Even if you haven’t embellished your resumé with a few creative “tweaks”, just the thought of undergoing a pre-hire background investigation makes even the most innocuous candidate think twice. Did you rant out on Twitter recently about something? Will they find out that you walked out on a job when you were in your teens?
Will every piece of your online and offline footprint be examined with a fine tooth comb during a background verification and how deep do verification experts really delve? Before you delete all of your social media accounts and send gifts to former bosses, keep reading to find out what actually happens during an employment verification process.
There are a lot of laws that cover privacy in different countries. What is acceptable to one may be illegal in another country while another one might not even address the issue. In this age of international firms hiring across borders, your consent as an applicant is important. You most probably will be asked to sign a ‘letter of authorization’ or consent for the investigation to happen.
What is in your resumé?
Your educational attainment, employment history, and professional skills are what qualified you for the position you are applying for. These are the items that are checked off when doing background screening. It depends on industry practices whether they are vetted thoroughly or just cursorily. For industries where lives are at stake, it makes sense that the verifications that are done are of the most stringent standards. For example, healthcare regulators in the Gulf Cooperation Council (GCC) region depend on a Primary Source Verified (PSV) report on the documents submitted by an applicant.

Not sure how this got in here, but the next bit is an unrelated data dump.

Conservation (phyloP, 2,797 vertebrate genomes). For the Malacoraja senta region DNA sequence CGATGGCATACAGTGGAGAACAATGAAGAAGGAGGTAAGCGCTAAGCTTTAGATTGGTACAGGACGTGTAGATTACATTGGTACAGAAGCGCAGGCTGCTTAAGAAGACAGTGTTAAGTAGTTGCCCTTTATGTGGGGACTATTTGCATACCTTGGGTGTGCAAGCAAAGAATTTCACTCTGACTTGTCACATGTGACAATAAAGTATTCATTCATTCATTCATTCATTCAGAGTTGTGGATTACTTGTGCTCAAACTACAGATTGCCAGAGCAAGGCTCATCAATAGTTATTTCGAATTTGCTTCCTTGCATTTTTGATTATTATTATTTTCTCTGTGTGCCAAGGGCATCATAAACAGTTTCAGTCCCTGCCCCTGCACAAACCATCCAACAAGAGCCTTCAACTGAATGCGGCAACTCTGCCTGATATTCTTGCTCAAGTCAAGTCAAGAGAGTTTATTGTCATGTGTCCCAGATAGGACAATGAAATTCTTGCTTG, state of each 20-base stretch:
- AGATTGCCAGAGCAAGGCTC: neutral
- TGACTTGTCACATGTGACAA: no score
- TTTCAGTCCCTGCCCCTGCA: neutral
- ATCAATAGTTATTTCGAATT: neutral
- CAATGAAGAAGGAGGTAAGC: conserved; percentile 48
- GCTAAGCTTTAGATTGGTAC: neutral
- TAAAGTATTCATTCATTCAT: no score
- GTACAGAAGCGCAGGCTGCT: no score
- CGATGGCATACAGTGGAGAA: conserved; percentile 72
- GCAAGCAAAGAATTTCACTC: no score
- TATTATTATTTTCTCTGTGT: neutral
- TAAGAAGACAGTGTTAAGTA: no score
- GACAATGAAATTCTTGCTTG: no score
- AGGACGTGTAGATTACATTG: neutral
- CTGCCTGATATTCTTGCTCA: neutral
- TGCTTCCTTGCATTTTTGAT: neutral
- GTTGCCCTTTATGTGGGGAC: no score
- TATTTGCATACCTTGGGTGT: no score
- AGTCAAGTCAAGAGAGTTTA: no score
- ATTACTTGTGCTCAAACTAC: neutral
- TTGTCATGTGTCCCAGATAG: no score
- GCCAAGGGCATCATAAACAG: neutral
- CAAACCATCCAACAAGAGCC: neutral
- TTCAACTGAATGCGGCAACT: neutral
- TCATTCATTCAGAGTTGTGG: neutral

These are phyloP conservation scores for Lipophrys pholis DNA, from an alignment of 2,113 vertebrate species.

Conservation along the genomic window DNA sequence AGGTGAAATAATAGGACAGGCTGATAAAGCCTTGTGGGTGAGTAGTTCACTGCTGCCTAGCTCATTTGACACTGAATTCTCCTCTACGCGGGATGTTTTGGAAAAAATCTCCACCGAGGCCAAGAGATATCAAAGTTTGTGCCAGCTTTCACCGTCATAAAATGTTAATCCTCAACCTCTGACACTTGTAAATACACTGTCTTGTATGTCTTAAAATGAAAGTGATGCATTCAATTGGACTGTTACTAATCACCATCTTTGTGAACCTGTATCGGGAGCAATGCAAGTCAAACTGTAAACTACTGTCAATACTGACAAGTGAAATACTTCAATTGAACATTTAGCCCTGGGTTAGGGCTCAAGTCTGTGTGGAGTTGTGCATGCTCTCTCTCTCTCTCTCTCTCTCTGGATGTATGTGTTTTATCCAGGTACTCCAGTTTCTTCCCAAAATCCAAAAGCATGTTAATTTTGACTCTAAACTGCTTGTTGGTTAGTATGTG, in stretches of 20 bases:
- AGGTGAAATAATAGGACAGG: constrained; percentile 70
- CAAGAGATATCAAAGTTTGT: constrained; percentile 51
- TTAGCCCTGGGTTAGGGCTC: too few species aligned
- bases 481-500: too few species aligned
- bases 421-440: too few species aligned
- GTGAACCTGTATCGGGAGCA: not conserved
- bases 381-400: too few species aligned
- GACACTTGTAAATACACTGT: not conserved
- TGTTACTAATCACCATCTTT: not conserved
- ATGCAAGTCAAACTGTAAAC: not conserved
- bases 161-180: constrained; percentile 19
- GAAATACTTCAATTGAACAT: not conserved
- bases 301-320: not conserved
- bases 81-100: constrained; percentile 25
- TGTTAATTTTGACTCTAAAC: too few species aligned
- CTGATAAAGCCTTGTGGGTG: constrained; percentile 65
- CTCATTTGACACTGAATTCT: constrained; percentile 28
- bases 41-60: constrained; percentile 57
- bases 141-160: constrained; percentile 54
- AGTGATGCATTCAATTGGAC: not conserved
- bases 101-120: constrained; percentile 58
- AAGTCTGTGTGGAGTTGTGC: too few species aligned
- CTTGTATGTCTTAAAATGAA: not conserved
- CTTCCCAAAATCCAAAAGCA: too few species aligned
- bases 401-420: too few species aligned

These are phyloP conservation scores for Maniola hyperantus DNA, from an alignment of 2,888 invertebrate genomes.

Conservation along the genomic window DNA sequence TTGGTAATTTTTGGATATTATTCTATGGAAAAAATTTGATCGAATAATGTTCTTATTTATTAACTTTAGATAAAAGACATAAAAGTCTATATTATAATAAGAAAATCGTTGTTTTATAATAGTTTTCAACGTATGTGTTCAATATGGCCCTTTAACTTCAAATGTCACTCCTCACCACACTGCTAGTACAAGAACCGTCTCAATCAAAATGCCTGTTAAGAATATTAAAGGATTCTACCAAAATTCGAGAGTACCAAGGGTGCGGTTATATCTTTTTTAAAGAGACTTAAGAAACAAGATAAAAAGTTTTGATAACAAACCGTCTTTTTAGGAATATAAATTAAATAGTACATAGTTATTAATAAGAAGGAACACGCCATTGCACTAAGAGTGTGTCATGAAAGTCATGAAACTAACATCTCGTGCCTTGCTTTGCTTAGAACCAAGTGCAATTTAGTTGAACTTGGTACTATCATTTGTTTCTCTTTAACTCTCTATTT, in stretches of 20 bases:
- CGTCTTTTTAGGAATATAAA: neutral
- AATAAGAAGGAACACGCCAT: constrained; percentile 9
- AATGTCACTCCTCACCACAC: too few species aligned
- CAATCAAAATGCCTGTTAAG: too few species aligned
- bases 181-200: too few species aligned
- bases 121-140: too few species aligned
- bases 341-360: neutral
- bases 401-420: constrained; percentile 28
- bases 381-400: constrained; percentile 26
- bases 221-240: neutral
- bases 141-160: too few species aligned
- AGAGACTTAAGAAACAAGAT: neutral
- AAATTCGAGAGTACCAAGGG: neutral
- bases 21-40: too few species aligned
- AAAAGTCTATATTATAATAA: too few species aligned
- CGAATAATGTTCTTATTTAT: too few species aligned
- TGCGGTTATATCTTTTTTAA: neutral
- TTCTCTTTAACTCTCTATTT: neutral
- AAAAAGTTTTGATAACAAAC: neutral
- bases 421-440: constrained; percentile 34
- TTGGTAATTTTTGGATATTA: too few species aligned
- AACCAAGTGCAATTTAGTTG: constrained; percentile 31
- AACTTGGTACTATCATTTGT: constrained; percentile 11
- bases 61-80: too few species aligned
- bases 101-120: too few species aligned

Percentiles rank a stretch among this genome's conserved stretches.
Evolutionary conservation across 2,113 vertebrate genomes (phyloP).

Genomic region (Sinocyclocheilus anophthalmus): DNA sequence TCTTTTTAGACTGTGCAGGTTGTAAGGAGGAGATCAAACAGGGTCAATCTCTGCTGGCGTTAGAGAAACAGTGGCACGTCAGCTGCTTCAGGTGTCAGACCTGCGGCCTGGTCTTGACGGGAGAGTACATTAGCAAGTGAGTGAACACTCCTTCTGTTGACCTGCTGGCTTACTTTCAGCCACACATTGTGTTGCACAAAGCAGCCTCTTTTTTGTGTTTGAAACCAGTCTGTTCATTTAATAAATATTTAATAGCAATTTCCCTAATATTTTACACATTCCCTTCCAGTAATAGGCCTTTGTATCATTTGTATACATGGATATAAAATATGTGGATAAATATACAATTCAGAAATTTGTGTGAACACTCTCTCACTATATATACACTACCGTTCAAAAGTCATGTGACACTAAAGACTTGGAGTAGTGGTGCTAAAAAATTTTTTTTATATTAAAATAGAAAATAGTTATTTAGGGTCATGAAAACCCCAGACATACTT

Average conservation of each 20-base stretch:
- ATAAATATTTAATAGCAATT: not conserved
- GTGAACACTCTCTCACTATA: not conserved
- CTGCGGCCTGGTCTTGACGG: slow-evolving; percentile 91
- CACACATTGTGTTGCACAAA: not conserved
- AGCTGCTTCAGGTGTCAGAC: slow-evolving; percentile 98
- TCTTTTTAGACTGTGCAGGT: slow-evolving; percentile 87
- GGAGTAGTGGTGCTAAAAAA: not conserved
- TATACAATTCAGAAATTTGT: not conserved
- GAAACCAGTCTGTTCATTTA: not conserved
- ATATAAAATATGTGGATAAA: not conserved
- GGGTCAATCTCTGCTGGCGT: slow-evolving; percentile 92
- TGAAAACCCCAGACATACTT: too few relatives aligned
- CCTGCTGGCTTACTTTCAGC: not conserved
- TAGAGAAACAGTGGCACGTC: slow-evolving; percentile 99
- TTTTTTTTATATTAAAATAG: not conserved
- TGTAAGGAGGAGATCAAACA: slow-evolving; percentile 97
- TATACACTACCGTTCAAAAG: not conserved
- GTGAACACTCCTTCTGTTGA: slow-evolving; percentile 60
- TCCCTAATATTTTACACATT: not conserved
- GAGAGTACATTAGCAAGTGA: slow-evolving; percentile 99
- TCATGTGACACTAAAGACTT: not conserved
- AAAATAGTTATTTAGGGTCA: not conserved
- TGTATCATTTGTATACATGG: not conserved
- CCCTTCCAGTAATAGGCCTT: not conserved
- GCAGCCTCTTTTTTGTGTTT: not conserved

A PSV report generated by the DataFlow Group and TrueProfile.io undergoes the highest standard of verification. Each item on the document that you submitted is authenticated directly from the source. The ‘source’ means the organization that produced the document itself. This means that each TrueProof or PSV report gains instant trust from GCC regulators as being the real deal.
A test of character
Some companies will delve into credit and criminal checks. This is particularly true for industries where integrity is of the utmost importance. For example, some banks in the Philippines will look into the Negative Data Bank (NDB) of a potential bank officer. A bank officer may handle cash and other cash items and any past misdemeanors concerning money is a big red flag. Criminal records are likewise a mandatory component in some background checks.
Medical history and drug use
Some countries permit investigation into this, while others will not. What’s certain is that if you undergo a Medical exam prior to getting hired – I don’t need to state the obvious. This is, of course, acceptable in jobs where you need to be healthy and of sound mind. A good example is the pre-employment medical checks of pilots. They need to pass the vision test and should not be color blind, among other things.
Social media history may be a factor
It depends on what a company needs, but your social media history might be looked into. This is particularly true for conservative organizations like banks, media, and churches. Usually, though, social media presence is not part of pre-employment history for most companies.
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